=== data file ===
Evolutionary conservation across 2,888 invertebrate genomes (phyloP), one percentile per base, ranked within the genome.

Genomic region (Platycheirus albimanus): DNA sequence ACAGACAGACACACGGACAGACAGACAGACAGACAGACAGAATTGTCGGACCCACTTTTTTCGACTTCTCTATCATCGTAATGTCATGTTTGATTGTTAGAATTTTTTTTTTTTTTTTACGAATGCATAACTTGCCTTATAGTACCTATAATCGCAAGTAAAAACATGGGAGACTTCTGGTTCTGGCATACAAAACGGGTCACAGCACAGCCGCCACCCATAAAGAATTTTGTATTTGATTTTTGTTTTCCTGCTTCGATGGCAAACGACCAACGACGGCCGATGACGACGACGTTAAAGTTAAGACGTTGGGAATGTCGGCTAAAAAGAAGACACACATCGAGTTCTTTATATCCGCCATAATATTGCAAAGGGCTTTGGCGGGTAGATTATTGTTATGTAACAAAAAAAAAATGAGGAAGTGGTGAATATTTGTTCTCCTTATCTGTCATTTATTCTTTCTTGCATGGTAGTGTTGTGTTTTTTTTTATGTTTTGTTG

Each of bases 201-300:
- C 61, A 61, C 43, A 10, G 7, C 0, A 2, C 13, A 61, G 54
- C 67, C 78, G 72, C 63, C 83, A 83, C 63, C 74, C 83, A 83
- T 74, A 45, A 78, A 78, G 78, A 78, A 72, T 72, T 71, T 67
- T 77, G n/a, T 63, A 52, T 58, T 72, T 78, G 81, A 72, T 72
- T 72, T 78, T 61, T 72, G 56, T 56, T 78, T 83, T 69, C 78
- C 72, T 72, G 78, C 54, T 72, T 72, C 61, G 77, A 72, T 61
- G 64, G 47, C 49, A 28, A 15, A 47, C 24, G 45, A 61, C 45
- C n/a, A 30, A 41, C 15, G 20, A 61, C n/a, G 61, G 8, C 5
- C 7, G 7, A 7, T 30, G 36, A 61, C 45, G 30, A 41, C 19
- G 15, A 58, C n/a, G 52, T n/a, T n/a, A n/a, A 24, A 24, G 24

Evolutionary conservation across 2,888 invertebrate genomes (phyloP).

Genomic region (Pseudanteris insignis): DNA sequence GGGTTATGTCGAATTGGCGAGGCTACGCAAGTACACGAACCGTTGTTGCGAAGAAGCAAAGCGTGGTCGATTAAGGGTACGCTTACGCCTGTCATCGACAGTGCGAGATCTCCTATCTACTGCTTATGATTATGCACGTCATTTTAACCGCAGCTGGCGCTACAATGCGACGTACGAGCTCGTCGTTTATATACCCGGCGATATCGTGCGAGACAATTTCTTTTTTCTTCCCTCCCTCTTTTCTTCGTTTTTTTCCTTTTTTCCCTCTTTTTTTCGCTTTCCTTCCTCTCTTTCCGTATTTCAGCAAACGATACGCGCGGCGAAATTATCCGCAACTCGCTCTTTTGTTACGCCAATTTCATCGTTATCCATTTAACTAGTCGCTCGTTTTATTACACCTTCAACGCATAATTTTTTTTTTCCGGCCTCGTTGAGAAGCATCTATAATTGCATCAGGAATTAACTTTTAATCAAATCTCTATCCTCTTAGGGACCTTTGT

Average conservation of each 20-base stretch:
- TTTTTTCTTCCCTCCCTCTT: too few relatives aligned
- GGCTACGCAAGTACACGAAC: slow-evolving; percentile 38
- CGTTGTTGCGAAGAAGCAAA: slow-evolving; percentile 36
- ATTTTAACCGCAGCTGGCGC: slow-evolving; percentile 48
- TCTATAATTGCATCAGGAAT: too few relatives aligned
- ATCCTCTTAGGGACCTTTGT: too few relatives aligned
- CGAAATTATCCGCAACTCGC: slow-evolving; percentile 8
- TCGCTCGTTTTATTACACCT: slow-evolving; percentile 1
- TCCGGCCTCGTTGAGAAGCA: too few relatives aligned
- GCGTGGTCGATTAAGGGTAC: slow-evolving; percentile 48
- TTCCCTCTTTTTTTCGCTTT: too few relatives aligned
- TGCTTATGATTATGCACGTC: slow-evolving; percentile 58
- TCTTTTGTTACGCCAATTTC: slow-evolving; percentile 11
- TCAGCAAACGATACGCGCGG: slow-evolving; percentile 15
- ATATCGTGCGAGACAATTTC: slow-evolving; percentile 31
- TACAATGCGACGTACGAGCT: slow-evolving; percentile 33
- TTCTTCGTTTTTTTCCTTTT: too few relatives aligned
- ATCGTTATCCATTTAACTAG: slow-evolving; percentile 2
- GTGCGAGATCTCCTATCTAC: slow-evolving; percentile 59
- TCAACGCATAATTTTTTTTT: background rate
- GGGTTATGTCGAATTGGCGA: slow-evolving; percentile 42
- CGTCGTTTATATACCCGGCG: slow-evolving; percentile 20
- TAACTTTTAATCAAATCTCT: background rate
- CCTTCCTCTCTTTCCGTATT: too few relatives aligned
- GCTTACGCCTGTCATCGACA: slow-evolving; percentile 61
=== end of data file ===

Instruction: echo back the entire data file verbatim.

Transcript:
Evolutionary conservation across 2,888 invertebrate genomes (phyloP), one percentile per base, ranked within the genome.

Genomic region (Platycheirus albimanus): DNA sequence ACAGACAGACACACGGACAGACAGACAGACAGACAGACAGAATTGTCGGACCCACTTTTTTCGACTTCTCTATCATCGTAATGTCATGTTTGATTGTTAGAATTTTTTTTTTTTTTTTACGAATGCATAACTTGCCTTATAGTACCTATAATCGCAAGTAAAAACATGGGAGACTTCTGGTTCTGGCATACAAAACGGGTCACAGCACAGCCGCCACCCATAAAGAATTTTGTATTTGATTTTTGTTTTCCTGCTTCGATGGCAAACGACCAACGACGGCCGATGACGACGACGTTAAAGTTAAGACGTTGGGAATGTCGGCTAAAAAGAAGACACACATCGAGTTCTTTATATCCGCCATAATATTGCAAAGGGCTTTGGCGGGTAGATTATTGTTATGTAACAAAAAAAAAATGAGGAAGTGGTGAATATTTGTTCTCCTTATCTGTCATTTATTCTTTCTTGCATGGTAGTGTTGTGTTTTTTTTTATGTTTTGTTG

Each of bases 201-300:
- C 61, A 61, C 43, A 10, G 7, C 0, A 2, C 13, A 61, G 54
- C 67, C 78, G 72, C 63, C 83, A 83, C 63, C 74, C 83, A 83
- T 74, A 45, A 78, A 78, G 78, A 78, A 72, T 72, T 71, T 67
- T 77, G n/a, T 63, A 52, T 58, T 72, T 78, G 81, A 72, T 72
- T 72, T 78, T 61, T 72, G 56, T 56, T 78, T 83, T 69, C 78
- C 72, T 72, G 78, C 54, T 72, T 72, C 61, G 77, A 72, T 61
- G 64, G 47, C 49, A 28, A 15, A 47, C 24, G 45, A 61, C 45
- C n/a, A 30, A 41, C 15, G 20, A 61, C n/a, G 61, G 8, C 5
- C 7, G 7, A 7, T 30, G 36, A 61, C 45, G 30, A 41, C 19
- G 15, A 58, C n/a, G 52, T n/a, T n/a, A n/a, A 24, A 24, G 24

Evolutionary conservation across 2,888 invertebrate genomes (phyloP).

Genomic region (Pseudanteris insignis): DNA sequence GGGTTATGTCGAATTGGCGAGGCTACGCAAGTACACGAACCGTTGTTGCGAAGAAGCAAAGCGTGGTCGATTAAGGGTACGCTTACGCCTGTCATCGACAGTGCGAGATCTCCTATCTACTGCTTATGATTATGCACGTCATTTTAACCGCAGCTGGCGCTACAATGCGACGTACGAGCTCGTCGTTTATATACCCGGCGATATCGTGCGAGACAATTTCTTTTTTCTTCCCTCCCTCTTTTCTTCGTTTTTTTCCTTTTTTCCCTCTTTTTTTCGCTTTCCTTCCTCTCTTTCCGTATTTCAGCAAACGATACGCGCGGCGAAATTATCCGCAACTCGCTCTTTTGTTACGCCAATTTCATCGTTATCCATTTAACTAGTCGCTCGTTTTATTACACCTTCAACGCATAATTTTTTTTTTCCGGCCTCGTTGAGAAGCATCTATAATTGCATCAGGAATTAACTTTTAATCAAATCTCTATCCTCTTAGGGACCTTTGT

Average conservation of each 20-base stretch:
- TTTTTTCTTCCCTCCCTCTT: too few relatives aligned
- GGCTACGCAAGTACACGAAC: slow-evolving; percentile 38
- CGTTGTTGCGAAGAAGCAAA: slow-evolving; percentile 36
- ATTTTAACCGCAGCTGGCGC: slow-evolving; percentile 48
- TCTATAATTGCATCAGGAAT: too few relatives aligned
- ATCCTCTTAGGGACCTTTGT: too few relatives aligned
- CGAAATTATCCGCAACTCGC: slow-evolving; percentile 8
- TCGCTCGTTTTATTACACCT: slow-evolving; percentile 1
- TCCGGCCTCGTTGAGAAGCA: too few relatives aligned
- GCGTGGTCGATTAAGGGTAC: slow-evolving; percentile 48
- TTCCCTCTTTTTTTCGCTTT: too few relatives aligned
- TGCTTATGATTATGCACGTC: slow-evolving; percentile 58
- TCTTTTGTTACGCCAATTTC: slow-evolving; percentile 11
- TCAGCAAACGATACGCGCGG: slow-evolving; percentile 15
- ATATCGTGCGAGACAATTTC: slow-evolving; percentile 31
- TACAATGCGACGTACGAGCT: slow-evolving; percentile 33
- TTCTTCGTTTTTTTCCTTTT: too few relatives aligned
- ATCGTTATCCATTTAACTAG: slow-evolving; percentile 2
- GTGCGAGATCTCCTATCTAC: slow-evolving; percentile 59
- TCAACGCATAATTTTTTTTT: background rate
- GGGTTATGTCGAATTGGCGA: slow-evolving; percentile 42
- CGTCGTTTATATACCCGGCG: slow-evolving; percentile 20
- TAACTTTTAATCAAATCTCT: background rate
- CCTTCCTCTCTTTCCGTATT: too few relatives aligned
- GCTTACGCCTGTCATCGACA: slow-evolving; percentile 61